Observations along Udalo's coast
Local Sea Turtle Species
Three out of the five sea turtle species that roam the Philippine waters, share Udalo's diverse marine and coastal environment as foraging and nesting habitat. The Philippine national law stipulates through the "Wildlife Act" that the DENR shall be responsible for the protection of threatened terrestrial fauna and flora. The subsequently updated Administrative Order (AO No. 2019-09) now lists hundreds of protected wildlife species. All of our three locally observed sea turtles are included and categorized as either endangered or critically endangered.
Weight up to 230 kg
Shell up to 125 cm
The Green Turtle (or Green Sea Turtle), so named for the green colour of their body fat, lives world-wide in temperate and tropical waters. Rarely observed in the open ocean, they stay near the coastline in protected shore areas, preferably with sea grass beds. Hatchlings and juvenils are carnivors - eating worms, aquatic insects, fish eggs, etc. After reaching aduthood at a size of 20 to 25 cm their diet changes: strictly herbivorius, feeding on sea grass and algae.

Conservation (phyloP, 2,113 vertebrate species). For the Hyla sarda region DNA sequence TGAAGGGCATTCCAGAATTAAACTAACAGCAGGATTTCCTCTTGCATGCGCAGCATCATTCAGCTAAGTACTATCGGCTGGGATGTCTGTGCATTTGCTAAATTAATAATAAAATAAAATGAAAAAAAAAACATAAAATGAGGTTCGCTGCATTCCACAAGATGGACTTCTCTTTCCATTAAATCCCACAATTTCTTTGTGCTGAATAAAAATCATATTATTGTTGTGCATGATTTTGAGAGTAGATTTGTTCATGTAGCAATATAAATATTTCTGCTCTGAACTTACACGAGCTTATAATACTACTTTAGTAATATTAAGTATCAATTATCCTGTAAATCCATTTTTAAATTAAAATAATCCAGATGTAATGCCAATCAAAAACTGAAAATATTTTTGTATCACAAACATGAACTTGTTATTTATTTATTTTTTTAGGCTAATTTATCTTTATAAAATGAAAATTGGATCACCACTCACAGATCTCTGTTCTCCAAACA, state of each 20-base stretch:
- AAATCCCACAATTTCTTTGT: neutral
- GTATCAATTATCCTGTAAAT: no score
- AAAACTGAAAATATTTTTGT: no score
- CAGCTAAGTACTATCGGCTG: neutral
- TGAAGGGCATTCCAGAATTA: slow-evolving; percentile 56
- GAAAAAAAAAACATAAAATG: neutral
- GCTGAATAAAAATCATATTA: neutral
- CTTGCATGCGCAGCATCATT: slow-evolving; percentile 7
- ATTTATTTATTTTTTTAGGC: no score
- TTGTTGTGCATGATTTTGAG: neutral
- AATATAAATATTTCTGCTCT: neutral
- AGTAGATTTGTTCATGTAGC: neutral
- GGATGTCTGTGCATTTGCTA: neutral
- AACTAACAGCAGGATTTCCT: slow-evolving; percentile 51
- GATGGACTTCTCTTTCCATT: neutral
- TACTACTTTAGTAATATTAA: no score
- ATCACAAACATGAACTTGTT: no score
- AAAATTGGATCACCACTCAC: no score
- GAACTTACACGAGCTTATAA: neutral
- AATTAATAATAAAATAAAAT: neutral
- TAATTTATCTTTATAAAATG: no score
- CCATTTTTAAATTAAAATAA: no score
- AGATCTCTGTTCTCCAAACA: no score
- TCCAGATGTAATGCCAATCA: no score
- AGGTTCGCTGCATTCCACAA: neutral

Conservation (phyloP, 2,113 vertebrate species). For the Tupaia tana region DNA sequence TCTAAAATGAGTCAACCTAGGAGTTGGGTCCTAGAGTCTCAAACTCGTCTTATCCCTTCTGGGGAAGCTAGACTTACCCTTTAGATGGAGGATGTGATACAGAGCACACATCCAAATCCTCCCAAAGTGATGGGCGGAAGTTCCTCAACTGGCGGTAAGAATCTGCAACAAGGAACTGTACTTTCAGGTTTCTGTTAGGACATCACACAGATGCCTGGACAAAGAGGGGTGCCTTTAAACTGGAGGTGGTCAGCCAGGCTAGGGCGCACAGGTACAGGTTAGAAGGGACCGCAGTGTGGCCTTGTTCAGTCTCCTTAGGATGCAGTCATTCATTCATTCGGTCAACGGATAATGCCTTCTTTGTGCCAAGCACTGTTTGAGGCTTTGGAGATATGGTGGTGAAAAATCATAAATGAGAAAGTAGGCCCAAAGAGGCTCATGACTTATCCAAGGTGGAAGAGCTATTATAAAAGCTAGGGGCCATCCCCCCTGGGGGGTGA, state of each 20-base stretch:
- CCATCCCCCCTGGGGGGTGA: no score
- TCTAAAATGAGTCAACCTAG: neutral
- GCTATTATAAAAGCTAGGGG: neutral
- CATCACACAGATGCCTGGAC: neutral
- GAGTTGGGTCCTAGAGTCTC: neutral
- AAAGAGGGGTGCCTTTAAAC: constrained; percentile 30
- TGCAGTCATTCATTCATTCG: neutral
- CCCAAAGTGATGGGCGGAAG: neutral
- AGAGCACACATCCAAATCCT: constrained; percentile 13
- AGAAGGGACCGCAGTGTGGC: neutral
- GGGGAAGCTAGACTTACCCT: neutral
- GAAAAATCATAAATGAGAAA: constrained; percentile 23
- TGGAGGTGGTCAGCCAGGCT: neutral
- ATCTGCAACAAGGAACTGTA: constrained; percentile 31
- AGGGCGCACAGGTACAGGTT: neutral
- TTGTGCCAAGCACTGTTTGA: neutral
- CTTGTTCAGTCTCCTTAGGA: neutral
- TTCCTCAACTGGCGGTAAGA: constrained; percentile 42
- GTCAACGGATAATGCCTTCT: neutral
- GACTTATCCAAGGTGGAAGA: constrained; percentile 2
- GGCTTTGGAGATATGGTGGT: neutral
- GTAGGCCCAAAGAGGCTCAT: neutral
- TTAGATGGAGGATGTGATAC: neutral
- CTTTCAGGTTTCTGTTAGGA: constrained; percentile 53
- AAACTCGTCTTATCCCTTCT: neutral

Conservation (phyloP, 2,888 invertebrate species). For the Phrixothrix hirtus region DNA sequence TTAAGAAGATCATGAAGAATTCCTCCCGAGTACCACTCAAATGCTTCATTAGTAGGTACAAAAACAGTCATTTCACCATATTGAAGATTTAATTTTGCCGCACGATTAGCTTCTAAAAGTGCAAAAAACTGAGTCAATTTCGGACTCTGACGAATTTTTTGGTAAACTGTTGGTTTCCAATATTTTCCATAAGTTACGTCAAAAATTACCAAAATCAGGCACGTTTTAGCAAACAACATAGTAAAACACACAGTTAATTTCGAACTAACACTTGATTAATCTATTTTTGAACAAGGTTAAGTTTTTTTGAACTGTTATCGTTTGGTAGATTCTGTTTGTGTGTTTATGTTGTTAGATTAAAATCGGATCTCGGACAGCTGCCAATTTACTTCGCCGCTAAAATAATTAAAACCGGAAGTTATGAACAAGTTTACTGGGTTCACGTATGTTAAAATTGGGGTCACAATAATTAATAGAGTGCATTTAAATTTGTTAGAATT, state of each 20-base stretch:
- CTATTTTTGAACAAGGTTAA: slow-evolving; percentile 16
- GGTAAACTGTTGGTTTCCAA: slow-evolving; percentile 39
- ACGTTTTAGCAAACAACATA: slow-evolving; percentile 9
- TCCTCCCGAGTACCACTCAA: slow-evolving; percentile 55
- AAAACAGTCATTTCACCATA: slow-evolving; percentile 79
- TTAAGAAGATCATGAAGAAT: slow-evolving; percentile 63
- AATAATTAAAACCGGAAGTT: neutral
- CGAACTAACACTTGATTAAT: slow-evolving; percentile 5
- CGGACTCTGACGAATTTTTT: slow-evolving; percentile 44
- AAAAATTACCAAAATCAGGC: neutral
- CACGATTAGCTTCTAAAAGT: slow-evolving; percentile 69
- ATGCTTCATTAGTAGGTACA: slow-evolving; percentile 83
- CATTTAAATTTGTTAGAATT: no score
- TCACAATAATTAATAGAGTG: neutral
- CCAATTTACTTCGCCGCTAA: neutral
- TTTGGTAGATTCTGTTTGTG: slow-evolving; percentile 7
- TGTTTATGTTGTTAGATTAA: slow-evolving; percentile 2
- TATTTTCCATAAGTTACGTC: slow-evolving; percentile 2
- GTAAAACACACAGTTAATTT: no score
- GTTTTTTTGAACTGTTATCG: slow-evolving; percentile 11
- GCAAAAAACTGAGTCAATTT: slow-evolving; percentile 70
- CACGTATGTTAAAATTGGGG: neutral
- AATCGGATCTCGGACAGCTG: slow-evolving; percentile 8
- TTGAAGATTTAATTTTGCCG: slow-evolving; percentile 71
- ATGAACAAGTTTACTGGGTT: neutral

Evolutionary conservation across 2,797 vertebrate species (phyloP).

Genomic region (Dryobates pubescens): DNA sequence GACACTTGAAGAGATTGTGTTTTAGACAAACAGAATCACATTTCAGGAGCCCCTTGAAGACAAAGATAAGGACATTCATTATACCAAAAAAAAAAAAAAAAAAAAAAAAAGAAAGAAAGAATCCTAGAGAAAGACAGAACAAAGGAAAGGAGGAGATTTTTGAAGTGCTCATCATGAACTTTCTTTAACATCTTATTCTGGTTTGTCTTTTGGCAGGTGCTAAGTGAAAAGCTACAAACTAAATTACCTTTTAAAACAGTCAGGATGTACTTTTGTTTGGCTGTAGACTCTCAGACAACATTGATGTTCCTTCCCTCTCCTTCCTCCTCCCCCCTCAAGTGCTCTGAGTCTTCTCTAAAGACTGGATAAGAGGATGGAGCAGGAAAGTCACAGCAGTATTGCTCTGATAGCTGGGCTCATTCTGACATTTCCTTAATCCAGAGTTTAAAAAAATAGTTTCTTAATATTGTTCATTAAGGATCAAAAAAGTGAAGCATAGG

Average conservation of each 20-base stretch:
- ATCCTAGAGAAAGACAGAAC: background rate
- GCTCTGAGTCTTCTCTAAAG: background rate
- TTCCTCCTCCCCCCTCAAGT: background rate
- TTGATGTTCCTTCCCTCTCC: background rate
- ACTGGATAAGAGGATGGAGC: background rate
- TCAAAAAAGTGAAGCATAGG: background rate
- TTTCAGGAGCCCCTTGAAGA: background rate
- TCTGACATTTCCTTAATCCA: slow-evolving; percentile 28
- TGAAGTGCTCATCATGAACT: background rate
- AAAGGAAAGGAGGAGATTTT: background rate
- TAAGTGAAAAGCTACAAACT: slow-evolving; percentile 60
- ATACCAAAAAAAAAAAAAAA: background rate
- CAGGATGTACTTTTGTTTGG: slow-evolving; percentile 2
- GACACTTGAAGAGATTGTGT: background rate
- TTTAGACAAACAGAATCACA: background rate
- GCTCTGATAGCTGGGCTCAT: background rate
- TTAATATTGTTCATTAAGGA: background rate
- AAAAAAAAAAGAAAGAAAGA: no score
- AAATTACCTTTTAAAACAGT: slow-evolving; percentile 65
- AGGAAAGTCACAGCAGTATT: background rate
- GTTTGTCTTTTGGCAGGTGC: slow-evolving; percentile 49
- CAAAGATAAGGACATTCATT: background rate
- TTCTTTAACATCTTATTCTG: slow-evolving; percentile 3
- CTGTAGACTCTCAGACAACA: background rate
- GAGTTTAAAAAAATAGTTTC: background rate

Weight up to 50 kg
Shell up to 72 cm
Olive Ridley (or Pacific Ridley Sea Turtle) is named for the oliv-grey/green colour of the carapace. This is a comparatively small turtle with a weight of up to 50 kg. They are known for their mass nesting events called "arribada" (e.g. in Costa Rica). They roam the tropical and subtropical waters of Atlantic, Pacific and Indian Oceans and are omnivorous with powerful jaws for eating crustaceans (shrimps and crabs), mollusks, tunicates and fish.
Weight up to 85 kg
Shell up to 85 cm
The Hawksbill (or Hawksbill Sea Turtle) is named for the hawk-like beak. They are omnivorous - their narrow head and the beak are ideal for picking sponges, sea anemones, squids and shrimps from crevices in coral reefs. According to their food sources, they stay around coastal reefs, rocky areas, estuaries and lagoons in the tropical and sub-tropical waters of Atlantic, Pacific and Indian Oceans. The Hawksbills face an extreme risk of extinction in the wild. They are categorized as "critically endangered".